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Native American Legends

The Woman and the Giants

A Paiute Legend

Once there lived a giant named Tse'nahaha who killed people by looking at them. He always carried a big basket of thorns on his back. When he caught anyone, he threw him over his back into the basket.

A group of Indians were playing the hand game in a certain house, and were having a good time. They had stationed a woman outside to watch for Tse- nahaha. After a while, she heard Tse'nahaha coming. He was talking to himself and singing. The woman tried to warn the people that the giant was coming, but they did not hear her. Tse'nahaha was getting closer. The woman became frightened, and jumped into a little pit and pulled a basket over herself.

She heard Tse'nahaha come up and stop. He stooped down and crawled into the doorway of the house and looked around. Twice he made a sucking noise with his lips. When he looked at anyone in the house, that person died at once. The others noticed the dead ones staring and said, "What are you people looking at? What is there worth looking at?"" Then they, too looked at Tse'nahaha and died. Soon they were all dead. Only a little baby was left inside, sleeping. Tse'nahaha went away.

The baby commenced to cry. It was almost daylight now. The baby crawled over to the people and pushed them over. Then the woman left the pit and went inside, but she did not look at the dead people. She called the baby, and said, "Let's go away." She set the house on fire, took the baby, and went away. With her digging-stick, she dug kani'd while the baby slept and ate.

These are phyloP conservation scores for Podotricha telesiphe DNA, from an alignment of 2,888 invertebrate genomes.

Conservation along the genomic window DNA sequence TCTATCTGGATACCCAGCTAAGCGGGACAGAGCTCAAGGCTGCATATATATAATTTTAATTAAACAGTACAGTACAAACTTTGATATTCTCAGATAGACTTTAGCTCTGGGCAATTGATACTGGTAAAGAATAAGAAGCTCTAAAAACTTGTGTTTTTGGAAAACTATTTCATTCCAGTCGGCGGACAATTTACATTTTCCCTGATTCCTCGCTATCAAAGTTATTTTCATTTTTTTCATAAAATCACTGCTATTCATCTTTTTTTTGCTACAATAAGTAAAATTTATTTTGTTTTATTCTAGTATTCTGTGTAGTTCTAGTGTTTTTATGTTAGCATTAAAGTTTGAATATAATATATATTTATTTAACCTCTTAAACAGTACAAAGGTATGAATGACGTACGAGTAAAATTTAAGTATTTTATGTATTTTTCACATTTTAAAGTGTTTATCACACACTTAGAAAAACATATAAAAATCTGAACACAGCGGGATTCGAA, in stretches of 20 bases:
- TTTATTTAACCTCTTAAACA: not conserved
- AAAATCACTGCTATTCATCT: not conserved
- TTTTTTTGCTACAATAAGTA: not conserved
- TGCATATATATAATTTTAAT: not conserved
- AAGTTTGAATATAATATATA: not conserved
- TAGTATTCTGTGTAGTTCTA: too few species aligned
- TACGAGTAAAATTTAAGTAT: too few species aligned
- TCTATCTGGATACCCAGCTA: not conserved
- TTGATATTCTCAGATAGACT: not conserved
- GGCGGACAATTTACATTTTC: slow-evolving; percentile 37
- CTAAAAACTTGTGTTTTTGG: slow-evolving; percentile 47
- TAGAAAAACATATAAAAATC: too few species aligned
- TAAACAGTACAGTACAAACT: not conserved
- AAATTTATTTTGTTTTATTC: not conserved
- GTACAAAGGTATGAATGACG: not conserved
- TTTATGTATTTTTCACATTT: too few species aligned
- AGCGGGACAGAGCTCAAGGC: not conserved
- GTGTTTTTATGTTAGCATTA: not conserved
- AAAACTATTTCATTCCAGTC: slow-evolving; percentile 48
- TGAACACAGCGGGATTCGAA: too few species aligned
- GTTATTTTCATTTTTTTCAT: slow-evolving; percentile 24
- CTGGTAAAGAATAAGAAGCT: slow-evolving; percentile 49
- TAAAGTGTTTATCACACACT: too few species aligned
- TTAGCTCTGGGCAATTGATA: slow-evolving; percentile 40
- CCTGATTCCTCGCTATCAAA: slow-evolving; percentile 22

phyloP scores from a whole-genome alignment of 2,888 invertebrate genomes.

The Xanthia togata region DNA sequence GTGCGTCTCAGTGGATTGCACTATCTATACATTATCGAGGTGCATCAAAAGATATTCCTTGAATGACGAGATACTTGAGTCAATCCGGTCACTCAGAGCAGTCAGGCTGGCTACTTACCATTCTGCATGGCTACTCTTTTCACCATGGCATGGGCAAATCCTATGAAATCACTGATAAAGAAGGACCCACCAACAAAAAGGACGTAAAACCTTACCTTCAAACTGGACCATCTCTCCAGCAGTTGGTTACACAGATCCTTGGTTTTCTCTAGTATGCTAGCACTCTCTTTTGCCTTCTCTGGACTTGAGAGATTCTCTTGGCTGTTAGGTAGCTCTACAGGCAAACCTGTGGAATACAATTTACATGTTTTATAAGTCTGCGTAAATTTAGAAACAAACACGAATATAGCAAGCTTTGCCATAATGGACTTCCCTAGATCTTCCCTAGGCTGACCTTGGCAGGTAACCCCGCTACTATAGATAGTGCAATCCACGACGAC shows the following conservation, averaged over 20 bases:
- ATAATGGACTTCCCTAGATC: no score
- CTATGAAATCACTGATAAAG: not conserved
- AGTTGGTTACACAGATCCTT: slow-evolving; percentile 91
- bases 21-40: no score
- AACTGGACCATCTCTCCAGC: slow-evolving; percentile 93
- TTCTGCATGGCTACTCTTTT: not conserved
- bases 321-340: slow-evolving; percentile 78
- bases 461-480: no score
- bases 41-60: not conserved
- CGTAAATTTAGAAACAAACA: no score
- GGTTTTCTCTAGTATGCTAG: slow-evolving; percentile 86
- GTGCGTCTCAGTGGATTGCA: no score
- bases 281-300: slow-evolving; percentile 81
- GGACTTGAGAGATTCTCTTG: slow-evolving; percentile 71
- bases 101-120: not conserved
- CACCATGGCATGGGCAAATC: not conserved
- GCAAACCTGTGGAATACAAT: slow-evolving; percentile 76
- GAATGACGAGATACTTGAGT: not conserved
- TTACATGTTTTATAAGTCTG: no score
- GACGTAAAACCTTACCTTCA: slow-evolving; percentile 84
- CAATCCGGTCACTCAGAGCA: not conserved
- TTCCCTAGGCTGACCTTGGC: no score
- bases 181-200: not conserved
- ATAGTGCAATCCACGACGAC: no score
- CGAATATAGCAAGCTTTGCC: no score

As she was living this way, another giant, Pu'wihi came along. Pu'wihi picked up the baby, holding his head between his second and third fingers, and carried him over to the woman. He said to her, "Where are you from?" She answered, "I am from that house over there--the one with the smoke coming out. There are many men in it." The giant went toward the house. The woman was very frightened and tried to hide. She set her digging-stick in a clump of wild oats and vaulted as far as she could.

When the giant came back from the house he did not see her. He looked all around. He was furious and twisted his nose in anger. He found the wild oats and saw the mark of her stick. This showed in which direction she had jumped, and he went to a big flat rock. She had gone under this rock, and was crying.

The giant took the rock away and uncovered her, but it was dark by this time. He said, "I'll get her in the morning. Now I'll make a fire and grind up this baby." He found a large flat rock, ground up the baby, and ate him. He was having a fine time and lay there, singing. The woman could hear him. After a while he went to sleep. Then the woman got up and made another jump toward the east, to the house of her aunt.

When the woman came to her aunt's house, she was safe. The giant could not see the mark of her stick to find out which way she had jumped because this time she had jumped from a rock.

The Paiute Indians come from this woman.

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